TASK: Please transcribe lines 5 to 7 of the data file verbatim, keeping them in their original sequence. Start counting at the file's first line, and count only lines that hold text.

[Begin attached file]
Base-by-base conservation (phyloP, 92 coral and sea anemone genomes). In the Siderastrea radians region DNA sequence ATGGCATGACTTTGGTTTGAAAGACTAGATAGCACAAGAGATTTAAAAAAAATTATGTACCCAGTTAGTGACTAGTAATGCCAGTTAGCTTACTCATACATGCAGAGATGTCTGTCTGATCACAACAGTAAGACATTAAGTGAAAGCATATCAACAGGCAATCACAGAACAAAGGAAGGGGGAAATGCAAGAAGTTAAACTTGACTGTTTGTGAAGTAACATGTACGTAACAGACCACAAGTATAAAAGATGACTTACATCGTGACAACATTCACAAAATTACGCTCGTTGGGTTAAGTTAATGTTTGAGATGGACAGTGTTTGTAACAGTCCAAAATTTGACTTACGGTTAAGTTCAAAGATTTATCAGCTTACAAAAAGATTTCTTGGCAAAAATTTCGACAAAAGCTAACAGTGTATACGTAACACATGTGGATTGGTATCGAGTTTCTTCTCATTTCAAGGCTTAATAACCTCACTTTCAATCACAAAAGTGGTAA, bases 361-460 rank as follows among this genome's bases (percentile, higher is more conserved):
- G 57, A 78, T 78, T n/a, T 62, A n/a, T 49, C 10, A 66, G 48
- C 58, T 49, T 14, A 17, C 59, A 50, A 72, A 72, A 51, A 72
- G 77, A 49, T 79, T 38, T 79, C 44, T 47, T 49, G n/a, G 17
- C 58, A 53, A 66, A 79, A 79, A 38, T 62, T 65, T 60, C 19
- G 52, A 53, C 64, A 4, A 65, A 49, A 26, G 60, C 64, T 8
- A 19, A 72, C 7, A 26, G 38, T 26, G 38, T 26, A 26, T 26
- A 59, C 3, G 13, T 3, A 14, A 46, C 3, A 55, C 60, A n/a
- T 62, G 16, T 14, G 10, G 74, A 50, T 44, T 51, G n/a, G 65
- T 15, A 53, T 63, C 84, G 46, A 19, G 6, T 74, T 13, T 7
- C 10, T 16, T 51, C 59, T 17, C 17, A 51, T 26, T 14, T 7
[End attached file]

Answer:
- C 58, A 53, A 66, A 79, A 79, A 38, T 62, T 65, T 60, C 19
- G 52, A 53, C 64, A 4, A 65, A 49, A 26, G 60, C 64, T 8
- A 19, A 72, C 7, A 26, G 38, T 26, G 38, T 26, A 26, T 26